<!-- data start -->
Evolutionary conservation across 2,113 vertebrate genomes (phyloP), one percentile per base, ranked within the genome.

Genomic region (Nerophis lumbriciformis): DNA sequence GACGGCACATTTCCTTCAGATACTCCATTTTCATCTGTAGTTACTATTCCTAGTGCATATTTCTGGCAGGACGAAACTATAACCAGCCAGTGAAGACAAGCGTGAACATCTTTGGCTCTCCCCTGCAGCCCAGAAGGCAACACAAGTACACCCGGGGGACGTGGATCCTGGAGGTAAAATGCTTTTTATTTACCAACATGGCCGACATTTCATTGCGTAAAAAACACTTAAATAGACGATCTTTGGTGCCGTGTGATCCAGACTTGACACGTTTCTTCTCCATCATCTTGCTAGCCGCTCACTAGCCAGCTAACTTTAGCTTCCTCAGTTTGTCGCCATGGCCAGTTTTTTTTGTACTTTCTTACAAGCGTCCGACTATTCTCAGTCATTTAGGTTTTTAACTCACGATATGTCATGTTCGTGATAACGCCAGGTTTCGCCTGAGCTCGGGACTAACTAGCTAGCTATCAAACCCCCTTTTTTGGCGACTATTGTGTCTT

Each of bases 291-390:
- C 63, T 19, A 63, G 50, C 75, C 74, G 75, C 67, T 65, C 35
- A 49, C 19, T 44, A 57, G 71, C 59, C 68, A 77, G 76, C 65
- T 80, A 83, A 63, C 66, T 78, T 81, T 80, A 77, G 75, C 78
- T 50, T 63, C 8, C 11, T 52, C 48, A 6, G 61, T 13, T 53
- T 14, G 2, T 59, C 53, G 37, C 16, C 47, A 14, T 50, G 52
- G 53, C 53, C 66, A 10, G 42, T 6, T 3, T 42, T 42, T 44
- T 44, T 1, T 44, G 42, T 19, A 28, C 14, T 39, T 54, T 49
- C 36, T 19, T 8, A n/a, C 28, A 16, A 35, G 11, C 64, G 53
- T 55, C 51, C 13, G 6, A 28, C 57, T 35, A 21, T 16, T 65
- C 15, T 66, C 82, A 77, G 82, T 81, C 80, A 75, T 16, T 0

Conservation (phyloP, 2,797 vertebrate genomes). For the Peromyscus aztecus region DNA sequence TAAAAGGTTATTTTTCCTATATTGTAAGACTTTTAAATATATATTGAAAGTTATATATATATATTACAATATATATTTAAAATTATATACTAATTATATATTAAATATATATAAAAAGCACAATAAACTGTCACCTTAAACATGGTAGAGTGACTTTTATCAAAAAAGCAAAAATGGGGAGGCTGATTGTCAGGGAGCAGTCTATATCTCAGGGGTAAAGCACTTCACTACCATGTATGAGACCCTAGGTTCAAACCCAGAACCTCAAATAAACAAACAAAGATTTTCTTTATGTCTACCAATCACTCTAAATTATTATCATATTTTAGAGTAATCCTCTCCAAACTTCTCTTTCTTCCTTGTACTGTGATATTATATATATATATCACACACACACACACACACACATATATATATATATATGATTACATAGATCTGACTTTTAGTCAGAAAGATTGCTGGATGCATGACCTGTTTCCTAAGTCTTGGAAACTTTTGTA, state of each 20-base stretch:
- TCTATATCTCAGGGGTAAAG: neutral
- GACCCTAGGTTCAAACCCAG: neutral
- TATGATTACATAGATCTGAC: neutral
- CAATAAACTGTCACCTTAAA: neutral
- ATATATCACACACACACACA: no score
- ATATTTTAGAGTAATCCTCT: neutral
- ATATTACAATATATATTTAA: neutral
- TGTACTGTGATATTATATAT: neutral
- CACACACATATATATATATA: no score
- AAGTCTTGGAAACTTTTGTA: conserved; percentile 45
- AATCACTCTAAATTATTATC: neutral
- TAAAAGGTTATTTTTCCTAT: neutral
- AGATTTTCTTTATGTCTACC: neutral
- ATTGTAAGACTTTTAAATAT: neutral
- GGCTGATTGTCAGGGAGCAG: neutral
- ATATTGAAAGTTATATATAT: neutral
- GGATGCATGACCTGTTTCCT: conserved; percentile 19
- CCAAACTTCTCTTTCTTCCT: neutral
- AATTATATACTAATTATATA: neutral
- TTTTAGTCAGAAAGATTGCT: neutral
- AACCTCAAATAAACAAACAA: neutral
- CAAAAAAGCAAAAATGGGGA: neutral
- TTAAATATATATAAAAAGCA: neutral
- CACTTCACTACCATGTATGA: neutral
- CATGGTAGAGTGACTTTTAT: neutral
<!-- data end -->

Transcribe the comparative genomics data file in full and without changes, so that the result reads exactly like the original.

Evolutionary conservation across 2,113 vertebrate genomes (phyloP), one percentile per base, ranked within the genome.

Genomic region (Nerophis lumbriciformis): DNA sequence GACGGCACATTTCCTTCAGATACTCCATTTTCATCTGTAGTTACTATTCCTAGTGCATATTTCTGGCAGGACGAAACTATAACCAGCCAGTGAAGACAAGCGTGAACATCTTTGGCTCTCCCCTGCAGCCCAGAAGGCAACACAAGTACACCCGGGGGACGTGGATCCTGGAGGTAAAATGCTTTTTATTTACCAACATGGCCGACATTTCATTGCGTAAAAAACACTTAAATAGACGATCTTTGGTGCCGTGTGATCCAGACTTGACACGTTTCTTCTCCATCATCTTGCTAGCCGCTCACTAGCCAGCTAACTTTAGCTTCCTCAGTTTGTCGCCATGGCCAGTTTTTTTTGTACTTTCTTACAAGCGTCCGACTATTCTCAGTCATTTAGGTTTTTAACTCACGATATGTCATGTTCGTGATAACGCCAGGTTTCGCCTGAGCTCGGGACTAACTAGCTAGCTATCAAACCCCCTTTTTTGGCGACTATTGTGTCTT

Each of bases 291-390:
- C 63, T 19, A 63, G 50, C 75, C 74, G 75, C 67, T 65, C 35
- A 49, C 19, T 44, A 57, G 71, C 59, C 68, A 77, G 76, C 65
- T 80, A 83, A 63, C 66, T 78, T 81, T 80, A 77, G 75, C 78
- T 50, T 63, C 8, C 11, T 52, C 48, A 6, G 61, T 13, T 53
- T 14, G 2, T 59, C 53, G 37, C 16, C 47, A 14, T 50, G 52
- G 53, C 53, C 66, A 10, G 42, T 6, T 3, T 42, T 42, T 44
- T 44, T 1, T 44, G 42, T 19, A 28, C 14, T 39, T 54, T 49
- C 36, T 19, T 8, A n/a, C 28, A 16, A 35, G 11, C 64, G 53
- T 55, C 51, C 13, G 6, A 28, C 57, T 35, A 21, T 16, T 65
- C 15, T 66, C 82, A 77, G 82, T 81, C 80, A 75, T 16, T 0

Conservation (phyloP, 2,797 vertebrate genomes). For the Peromyscus aztecus region DNA sequence TAAAAGGTTATTTTTCCTATATTGTAAGACTTTTAAATATATATTGAAAGTTATATATATATATTACAATATATATTTAAAATTATATACTAATTATATATTAAATATATATAAAAAGCACAATAAACTGTCACCTTAAACATGGTAGAGTGACTTTTATCAAAAAAGCAAAAATGGGGAGGCTGATTGTCAGGGAGCAGTCTATATCTCAGGGGTAAAGCACTTCACTACCATGTATGAGACCCTAGGTTCAAACCCAGAACCTCAAATAAACAAACAAAGATTTTCTTTATGTCTACCAATCACTCTAAATTATTATCATATTTTAGAGTAATCCTCTCCAAACTTCTCTTTCTTCCTTGTACTGTGATATTATATATATATATCACACACACACACACACACACATATATATATATATATGATTACATAGATCTGACTTTTAGTCAGAAAGATTGCTGGATGCATGACCTGTTTCCTAAGTCTTGGAAACTTTTGTA, state of each 20-base stretch:
- TCTATATCTCAGGGGTAAAG: neutral
- GACCCTAGGTTCAAACCCAG: neutral
- TATGATTACATAGATCTGAC: neutral
- CAATAAACTGTCACCTTAAA: neutral
- ATATATCACACACACACACA: no score
- ATATTTTAGAGTAATCCTCT: neutral
- ATATTACAATATATATTTAA: neutral
- TGTACTGTGATATTATATAT: neutral
- CACACACATATATATATATA: no score
- AAGTCTTGGAAACTTTTGTA: conserved; percentile 45
- AATCACTCTAAATTATTATC: neutral
- TAAAAGGTTATTTTTCCTAT: neutral
- AGATTTTCTTTATGTCTACC: neutral
- ATTGTAAGACTTTTAAATAT: neutral
- GGCTGATTGTCAGGGAGCAG: neutral
- ATATTGAAAGTTATATATAT: neutral
- GGATGCATGACCTGTTTCCT: conserved; percentile 19
- CCAAACTTCTCTTTCTTCCT: neutral
- AATTATATACTAATTATATA: neutral
- TTTTAGTCAGAAAGATTGCT: neutral
- AACCTCAAATAAACAAACAA: neutral
- CAAAAAAGCAAAAATGGGGA: neutral
- TTAAATATATATAAAAAGCA: neutral
- CACTTCACTACCATGTATGA: neutral
- CATGGTAGAGTGACTTTTAT: neutral